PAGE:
Tall and handsome in his prime, Creighton was abstemious, devout, and fond of music. A kind, gentlemanly, self-contained individualist, he upheld his beliefs inflexibly, regardless of consequences. His dogmatic opinions lost him friends and he became a frugal recluse. His financial anxieties were relieved in later life by a small civil pension granted by Prime Minister Asquith.

Creighton's three-volume translation of August Hirsch's Handbuch der historisch-geographischen Pathologie, an outstanding accomplishment, appeared between 1883 and 1886. The next several years were devoted to the great task of compiling A History of Epidemics in Britain, whose two volumes, published in 1891 and 1894, earned him lasting distinction. During this period, Creighton also wrote numerous articles for the Dictionary of National Biography, besides making notable contributions on medicine and public health to H. D. Traill's Social England.

His industry and judgment were not always soundly exercised. A comprehensive article on pathology (1885), commissioned for the ninth edition of the Encyclopedia Britannica, cast doubt upon the existence of pathogenic bacteria; another on vaccination (1888) was so reactionary and misleading that it provoked vigorous protests from leading medical journals. Especially condemned was the apparent claim, implicit also in his book The Natural History of Cowpox and Vaccinal Syphilis (1887), that vaccination and infantile syphilis were related. Creighton denied this allegation but further blemished his reputation by publishing another polemical volume, Jenner and Vaccination (1889).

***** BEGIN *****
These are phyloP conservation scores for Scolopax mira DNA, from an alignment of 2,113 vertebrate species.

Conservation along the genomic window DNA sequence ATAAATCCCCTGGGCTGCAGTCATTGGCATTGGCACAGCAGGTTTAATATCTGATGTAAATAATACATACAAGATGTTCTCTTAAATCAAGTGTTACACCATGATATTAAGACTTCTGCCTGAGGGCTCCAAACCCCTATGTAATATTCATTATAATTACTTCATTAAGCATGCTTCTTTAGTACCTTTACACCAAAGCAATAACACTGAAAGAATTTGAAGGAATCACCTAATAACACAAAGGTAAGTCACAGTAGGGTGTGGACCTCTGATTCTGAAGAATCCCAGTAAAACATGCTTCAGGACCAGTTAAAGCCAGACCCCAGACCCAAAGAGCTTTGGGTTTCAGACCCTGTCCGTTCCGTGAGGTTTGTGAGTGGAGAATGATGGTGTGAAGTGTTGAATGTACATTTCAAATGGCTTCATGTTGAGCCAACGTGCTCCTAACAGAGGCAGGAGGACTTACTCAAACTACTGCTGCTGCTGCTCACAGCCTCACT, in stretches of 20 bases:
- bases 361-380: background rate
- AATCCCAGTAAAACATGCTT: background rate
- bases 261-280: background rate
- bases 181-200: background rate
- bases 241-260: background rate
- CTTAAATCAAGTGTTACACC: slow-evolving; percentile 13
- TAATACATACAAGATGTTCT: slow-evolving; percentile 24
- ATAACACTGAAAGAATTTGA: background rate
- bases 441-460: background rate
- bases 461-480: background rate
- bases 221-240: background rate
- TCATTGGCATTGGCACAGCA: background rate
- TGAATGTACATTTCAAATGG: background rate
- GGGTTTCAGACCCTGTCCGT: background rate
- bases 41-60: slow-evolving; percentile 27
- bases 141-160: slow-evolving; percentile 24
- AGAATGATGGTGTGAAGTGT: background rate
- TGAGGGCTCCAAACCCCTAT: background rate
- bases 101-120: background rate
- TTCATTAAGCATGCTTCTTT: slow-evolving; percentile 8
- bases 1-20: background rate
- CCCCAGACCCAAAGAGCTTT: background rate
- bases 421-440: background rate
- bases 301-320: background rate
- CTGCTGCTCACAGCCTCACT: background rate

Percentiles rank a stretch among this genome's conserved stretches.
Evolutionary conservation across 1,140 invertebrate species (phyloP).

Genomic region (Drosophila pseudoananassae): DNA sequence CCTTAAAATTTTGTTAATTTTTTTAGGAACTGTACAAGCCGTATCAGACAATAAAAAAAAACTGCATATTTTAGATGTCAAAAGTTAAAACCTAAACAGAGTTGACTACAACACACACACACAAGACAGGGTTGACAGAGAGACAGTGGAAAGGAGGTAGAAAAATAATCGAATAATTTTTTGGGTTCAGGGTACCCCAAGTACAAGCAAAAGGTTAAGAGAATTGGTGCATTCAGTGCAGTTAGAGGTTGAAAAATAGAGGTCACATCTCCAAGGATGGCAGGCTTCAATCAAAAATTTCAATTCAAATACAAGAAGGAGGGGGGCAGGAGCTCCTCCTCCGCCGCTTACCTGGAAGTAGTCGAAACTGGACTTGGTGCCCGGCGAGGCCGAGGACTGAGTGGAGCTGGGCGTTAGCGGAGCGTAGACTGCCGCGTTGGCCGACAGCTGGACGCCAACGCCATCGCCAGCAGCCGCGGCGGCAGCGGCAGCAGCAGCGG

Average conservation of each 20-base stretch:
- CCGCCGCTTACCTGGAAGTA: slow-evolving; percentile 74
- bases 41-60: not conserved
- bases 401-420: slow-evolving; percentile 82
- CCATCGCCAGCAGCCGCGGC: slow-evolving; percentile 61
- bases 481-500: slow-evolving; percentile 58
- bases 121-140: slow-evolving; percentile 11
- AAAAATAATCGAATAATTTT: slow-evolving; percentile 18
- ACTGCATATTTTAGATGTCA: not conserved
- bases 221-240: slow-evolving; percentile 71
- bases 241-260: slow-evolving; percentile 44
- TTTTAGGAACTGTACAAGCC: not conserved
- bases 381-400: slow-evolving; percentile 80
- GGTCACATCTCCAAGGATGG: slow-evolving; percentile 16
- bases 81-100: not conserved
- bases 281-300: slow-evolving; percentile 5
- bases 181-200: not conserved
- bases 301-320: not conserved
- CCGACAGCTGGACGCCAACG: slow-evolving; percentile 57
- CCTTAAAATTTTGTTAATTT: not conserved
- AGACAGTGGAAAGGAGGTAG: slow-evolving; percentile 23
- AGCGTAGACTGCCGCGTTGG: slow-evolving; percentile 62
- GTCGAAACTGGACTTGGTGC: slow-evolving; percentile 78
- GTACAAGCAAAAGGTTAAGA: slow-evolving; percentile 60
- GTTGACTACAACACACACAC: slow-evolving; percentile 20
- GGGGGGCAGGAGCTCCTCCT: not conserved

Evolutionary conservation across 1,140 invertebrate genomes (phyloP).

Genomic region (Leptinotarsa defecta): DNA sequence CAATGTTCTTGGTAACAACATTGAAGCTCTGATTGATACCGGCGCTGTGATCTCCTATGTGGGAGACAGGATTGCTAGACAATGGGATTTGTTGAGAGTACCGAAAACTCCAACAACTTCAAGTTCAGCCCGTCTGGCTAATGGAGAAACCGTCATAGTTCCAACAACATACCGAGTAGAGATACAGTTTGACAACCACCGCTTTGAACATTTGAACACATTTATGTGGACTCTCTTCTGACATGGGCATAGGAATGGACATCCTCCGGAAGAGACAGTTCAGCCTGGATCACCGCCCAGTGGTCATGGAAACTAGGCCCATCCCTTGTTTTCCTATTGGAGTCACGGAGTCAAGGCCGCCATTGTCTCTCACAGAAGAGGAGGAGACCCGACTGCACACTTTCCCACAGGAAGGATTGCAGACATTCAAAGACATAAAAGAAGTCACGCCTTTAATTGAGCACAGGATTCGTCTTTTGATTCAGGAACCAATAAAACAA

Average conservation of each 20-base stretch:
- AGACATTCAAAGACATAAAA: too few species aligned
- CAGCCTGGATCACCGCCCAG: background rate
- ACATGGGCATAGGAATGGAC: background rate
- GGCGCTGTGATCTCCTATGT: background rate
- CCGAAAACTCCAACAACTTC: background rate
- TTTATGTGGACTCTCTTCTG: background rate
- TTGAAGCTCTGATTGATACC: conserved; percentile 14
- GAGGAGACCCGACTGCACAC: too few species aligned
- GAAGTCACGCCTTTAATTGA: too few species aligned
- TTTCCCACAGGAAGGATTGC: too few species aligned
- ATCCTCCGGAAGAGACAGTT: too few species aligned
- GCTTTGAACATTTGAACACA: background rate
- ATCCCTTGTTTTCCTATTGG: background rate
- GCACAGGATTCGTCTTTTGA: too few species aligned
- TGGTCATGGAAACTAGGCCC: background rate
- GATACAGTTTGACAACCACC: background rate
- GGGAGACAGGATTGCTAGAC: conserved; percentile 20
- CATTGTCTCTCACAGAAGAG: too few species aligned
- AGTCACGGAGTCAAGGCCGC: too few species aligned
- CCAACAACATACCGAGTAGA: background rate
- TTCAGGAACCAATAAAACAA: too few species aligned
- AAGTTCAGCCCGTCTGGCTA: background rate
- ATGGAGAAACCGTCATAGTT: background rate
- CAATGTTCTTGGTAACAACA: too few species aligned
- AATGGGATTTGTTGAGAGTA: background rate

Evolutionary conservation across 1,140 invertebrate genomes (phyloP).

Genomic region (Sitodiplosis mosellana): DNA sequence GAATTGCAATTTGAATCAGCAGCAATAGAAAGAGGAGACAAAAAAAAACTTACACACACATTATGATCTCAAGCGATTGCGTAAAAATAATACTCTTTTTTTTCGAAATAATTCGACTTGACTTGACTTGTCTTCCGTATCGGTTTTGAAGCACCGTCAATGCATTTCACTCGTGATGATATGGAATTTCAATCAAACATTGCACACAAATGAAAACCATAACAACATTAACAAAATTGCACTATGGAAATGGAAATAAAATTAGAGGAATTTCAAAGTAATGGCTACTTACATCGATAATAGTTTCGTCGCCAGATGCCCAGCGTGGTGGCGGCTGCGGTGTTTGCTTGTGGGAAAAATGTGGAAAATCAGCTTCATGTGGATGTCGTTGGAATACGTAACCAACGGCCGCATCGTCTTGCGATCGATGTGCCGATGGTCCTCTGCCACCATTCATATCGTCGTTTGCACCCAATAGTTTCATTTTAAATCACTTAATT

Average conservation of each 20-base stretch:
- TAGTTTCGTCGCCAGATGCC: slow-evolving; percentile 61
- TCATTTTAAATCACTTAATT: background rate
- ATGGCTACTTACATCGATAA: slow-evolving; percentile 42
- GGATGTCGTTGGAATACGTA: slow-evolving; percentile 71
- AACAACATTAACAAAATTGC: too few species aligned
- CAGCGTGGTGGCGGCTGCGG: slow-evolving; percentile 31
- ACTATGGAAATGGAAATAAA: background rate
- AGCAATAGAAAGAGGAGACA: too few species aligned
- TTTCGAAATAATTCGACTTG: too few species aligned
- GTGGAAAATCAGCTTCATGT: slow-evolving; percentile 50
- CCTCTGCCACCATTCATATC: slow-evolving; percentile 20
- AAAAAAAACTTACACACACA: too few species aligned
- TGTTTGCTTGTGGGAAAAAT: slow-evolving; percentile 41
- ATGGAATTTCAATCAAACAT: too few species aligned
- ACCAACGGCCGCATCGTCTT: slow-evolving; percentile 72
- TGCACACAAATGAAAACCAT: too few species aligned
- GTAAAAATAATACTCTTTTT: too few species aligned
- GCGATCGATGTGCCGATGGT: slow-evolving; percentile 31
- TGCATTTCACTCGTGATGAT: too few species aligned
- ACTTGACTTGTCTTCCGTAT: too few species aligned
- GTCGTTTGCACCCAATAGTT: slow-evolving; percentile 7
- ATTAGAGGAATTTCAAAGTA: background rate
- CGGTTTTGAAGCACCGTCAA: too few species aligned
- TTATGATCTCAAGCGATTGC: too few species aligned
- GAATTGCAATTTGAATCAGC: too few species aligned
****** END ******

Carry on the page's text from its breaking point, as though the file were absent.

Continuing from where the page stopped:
He maintained an active interest in pathology. For about a decade beginning around 1898, he visited the London Hospital, where his closest friend and fellow-Aberdonian, the bacteriologist William Bulloch, provided access to pathological specimens and records. Creighton prepared and examined the specimens microscopically at home. His subsequent publications on tuberculosis and cancer were unorthodox and had no impact. Likewise his literary studies on Shakespeare gained no following.